Of two biographies of Henry Miller to be published in the same month (see Robert Ferguson's Henry Miller, below), this is the easier, more flowing read, though not necessarily the better book. Both Dearborn and Ferguson will the same story from the same sympathetic viewpoint, with Ferguson giving greater detail, a denser page, and more cultural scene-setting. One might fear that Dearborn (Love in the Promised Land, 1988; Pocahontas's Daughters, 1985) will do a feminist hatchet job on the freewheeling satyr whose novels shooed in the sexual revolution (at least in print), but she remains open-spirited about Miller's seeing women in his novels—aside from his second wife, June—as so many vaginas. Dearborn indeed makes clear that Miller suffered heavily from a domineering Nordic mother and wives who victimized him, so much so that he barely knew a woman who wasn't a towering sneak or double-dealer. We follow him through his Brooklyn childhood and early failures as an unpublished novelist; his famed five years as a hiring-and-firing manager for Western Union; the explosively bloody crucifixion of his marriage to June ``Smith'' (born Juliet Edith Smerth); his bottom-dog decade of poverty in Paris that produced his greatest works (aside from Plexus), the shift of real-life, sex-hungry Henry Miller into his novels' fantasy hero, the endlessly priapic ``Henry Miller''; his years of begging in the wilderness of California's Big Sur country; the belated publication of his Tropic novels, banned in the States for 25 years after their first printings in Paris; his fight against being known as the ``King of Smut''—and his hopeless ties with later wives and man-eaters. Dearborn aptly compares Miller's literary life to Walt Whitman's, thinks that sex was an element in his writing that was ``a red herring that misled his readers for years. The theme of his greatest books is survival.'' Smooth, warm, and commendable.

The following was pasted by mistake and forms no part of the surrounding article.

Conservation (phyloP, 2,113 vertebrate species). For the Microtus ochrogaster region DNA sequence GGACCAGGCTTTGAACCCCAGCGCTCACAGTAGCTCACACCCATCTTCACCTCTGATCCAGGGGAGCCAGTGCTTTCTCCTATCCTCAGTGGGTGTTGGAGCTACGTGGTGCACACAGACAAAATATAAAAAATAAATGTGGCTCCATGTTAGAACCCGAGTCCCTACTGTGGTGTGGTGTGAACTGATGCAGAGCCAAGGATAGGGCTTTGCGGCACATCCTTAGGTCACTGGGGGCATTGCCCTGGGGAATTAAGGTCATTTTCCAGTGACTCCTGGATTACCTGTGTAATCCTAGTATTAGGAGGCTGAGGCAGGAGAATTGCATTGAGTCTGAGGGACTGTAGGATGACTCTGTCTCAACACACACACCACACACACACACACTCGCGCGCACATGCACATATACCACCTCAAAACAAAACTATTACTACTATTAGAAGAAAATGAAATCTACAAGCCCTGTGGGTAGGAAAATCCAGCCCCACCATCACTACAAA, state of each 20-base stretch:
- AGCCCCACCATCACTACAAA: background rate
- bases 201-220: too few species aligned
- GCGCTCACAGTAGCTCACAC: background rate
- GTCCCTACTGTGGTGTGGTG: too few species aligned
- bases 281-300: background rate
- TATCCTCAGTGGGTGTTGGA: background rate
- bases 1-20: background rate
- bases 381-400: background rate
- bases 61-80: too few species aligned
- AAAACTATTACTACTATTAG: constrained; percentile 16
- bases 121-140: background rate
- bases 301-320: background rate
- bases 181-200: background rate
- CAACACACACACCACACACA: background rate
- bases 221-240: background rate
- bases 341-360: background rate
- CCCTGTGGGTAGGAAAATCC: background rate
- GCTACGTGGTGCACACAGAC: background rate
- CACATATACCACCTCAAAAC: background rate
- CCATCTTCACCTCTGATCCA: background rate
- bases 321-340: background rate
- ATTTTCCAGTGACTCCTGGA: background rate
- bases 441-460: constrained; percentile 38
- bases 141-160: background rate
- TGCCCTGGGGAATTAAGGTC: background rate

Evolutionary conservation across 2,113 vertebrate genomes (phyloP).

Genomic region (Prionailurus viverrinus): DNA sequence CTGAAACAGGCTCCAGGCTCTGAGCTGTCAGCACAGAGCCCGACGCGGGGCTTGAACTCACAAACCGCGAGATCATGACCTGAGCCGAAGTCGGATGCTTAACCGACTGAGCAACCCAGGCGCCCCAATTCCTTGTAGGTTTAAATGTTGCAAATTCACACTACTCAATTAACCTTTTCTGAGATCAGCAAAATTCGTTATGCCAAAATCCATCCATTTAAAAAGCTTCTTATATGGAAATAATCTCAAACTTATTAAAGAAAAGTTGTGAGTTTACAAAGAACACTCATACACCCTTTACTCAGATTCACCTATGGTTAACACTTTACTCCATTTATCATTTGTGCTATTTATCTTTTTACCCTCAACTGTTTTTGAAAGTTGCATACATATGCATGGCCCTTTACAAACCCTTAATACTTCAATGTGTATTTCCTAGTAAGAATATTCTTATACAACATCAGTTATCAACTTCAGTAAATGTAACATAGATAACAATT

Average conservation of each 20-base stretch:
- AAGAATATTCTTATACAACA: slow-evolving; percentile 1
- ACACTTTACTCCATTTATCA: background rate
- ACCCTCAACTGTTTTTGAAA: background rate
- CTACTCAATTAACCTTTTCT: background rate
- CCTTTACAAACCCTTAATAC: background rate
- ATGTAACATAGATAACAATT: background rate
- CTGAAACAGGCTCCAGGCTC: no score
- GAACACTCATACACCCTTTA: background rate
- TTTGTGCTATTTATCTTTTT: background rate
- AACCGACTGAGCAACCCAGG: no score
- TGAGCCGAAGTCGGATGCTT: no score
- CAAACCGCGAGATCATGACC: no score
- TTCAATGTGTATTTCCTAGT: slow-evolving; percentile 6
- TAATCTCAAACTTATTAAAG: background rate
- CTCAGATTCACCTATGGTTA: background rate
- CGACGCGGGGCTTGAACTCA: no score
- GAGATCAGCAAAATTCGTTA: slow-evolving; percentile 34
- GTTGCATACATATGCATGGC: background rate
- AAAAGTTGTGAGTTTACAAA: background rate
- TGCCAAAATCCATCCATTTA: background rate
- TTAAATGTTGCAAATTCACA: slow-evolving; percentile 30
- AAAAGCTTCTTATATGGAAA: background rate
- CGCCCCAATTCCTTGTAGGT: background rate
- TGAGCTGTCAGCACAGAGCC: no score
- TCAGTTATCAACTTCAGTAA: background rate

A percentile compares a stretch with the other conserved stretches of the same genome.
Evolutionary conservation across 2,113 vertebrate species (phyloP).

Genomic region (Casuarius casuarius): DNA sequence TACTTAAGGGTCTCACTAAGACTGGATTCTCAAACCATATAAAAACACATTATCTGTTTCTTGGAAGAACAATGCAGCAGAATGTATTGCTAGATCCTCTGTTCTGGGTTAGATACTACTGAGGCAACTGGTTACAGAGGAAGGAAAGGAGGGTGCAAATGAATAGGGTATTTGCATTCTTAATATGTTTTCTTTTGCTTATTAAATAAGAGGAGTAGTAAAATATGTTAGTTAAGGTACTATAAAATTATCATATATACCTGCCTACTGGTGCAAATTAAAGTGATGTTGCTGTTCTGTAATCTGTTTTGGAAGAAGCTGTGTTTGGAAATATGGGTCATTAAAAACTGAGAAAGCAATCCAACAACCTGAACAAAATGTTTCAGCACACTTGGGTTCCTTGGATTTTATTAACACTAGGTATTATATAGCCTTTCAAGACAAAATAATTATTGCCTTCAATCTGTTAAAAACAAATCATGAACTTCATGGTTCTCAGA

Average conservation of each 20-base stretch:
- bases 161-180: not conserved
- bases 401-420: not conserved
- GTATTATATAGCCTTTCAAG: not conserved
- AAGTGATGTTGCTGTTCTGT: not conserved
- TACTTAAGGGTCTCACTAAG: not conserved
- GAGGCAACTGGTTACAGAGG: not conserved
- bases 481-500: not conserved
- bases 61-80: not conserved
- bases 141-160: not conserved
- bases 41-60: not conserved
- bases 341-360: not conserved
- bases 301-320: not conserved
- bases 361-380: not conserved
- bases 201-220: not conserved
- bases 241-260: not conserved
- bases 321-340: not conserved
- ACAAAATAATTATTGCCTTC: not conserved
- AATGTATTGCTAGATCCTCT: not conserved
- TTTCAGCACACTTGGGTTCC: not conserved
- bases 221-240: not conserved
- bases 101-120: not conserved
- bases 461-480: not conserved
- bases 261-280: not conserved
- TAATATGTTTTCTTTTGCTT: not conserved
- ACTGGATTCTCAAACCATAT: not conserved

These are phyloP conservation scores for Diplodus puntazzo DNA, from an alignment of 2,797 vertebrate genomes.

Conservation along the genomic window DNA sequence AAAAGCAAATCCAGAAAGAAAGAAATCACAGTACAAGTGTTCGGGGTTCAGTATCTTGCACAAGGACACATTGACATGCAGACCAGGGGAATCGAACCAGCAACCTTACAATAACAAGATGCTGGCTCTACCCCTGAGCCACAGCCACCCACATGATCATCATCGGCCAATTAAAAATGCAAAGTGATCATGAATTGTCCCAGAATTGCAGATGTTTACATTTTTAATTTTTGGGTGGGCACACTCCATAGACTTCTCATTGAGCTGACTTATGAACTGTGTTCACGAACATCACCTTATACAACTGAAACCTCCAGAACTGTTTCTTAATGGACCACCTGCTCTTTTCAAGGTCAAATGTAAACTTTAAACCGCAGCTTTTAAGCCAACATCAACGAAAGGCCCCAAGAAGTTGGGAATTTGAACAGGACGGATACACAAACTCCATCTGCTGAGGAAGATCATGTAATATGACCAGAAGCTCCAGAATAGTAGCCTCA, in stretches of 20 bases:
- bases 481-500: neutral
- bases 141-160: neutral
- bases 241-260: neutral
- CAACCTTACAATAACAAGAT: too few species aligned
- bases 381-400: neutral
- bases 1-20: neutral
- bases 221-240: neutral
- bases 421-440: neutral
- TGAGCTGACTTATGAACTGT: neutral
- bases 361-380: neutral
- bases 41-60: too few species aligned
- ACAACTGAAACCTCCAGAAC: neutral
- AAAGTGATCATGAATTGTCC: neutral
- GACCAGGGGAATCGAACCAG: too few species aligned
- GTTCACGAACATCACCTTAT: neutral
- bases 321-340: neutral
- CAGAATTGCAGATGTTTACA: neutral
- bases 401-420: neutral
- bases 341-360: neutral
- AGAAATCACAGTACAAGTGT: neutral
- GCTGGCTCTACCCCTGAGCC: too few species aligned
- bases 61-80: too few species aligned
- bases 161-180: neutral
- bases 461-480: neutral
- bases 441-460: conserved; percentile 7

Pub Date: May 8, 1991

ISBN: 0-671-67704-7

Page Count: -

Publisher: Simon & Schuster

Review Posted Online: May 19, 2010

Kirkus Reviews Issue: March 15, 1991

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This is not the Nutcracker sweet, as passed on by Tchaikovsky and Marius Petipa. No, this is the original Hoffmann tale of 1816, in which the froth of Christmas revelry occasionally parts to let the dark underside of childhood fantasies and fears peek through. The boundaries between dream and reality fade, just as Godfather Drosselmeier, the Nutcracker's creator, is seen as alternately sinister and jolly. And Italian artist Roberto Innocenti gives an errily realistic air to Marie's dreams, in richly detailed illustrations touched by a mysterious light. A beautiful version of this classic tale, which will captivate adults and children alike. (Nutcracker; $35.00; Oct. 28, 1996; 136 pp.; 0-15-100227-4)

Pub Date: Oct. 28, 1996

ISBN: 0-15-100227-4

Page Count: 136

Publisher: Harcourt

Review Posted Online: May 19, 2010

Kirkus Reviews Issue: Aug. 15, 1996

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An extravaganza in Bemelmans' inimitable vein, but written almost dead pan, with sly, amusing, sometimes biting undertones, breaking through. For Bemelmans was "the man who came to cocktails". And his hostess was Lady Mendl (Elsie de Wolfe), arbiter of American decorating taste over a generation. Lady Mendl was an incredible person,- self-made in proper American tradition on the one hand, for she had been haunted by the poverty of her childhood, and the years of struggle up from its ugliness,- until she became synonymous with the exotic, exquisite, worshipper at beauty's whrine. Bemelmans draws a portrait in extremes, through apt descriptions, through hilarious anecdote, through surprisingly sympathetic and understanding bits of appreciation. The scene shifts from Hollywood to the home she loved the best in Versailles. One meets in passing a vast roster of famous figures of the international and artistic set. And always one feels Bemelmans, slightly offstage, observing, recording, commenting, illustrated.

Pub Date: Feb. 23, 1955

ISBN: 0670717797

Page Count: -

Publisher: Viking

Review Posted Online: Oct. 25, 2011

Kirkus Reviews Issue: Feb. 1, 1955

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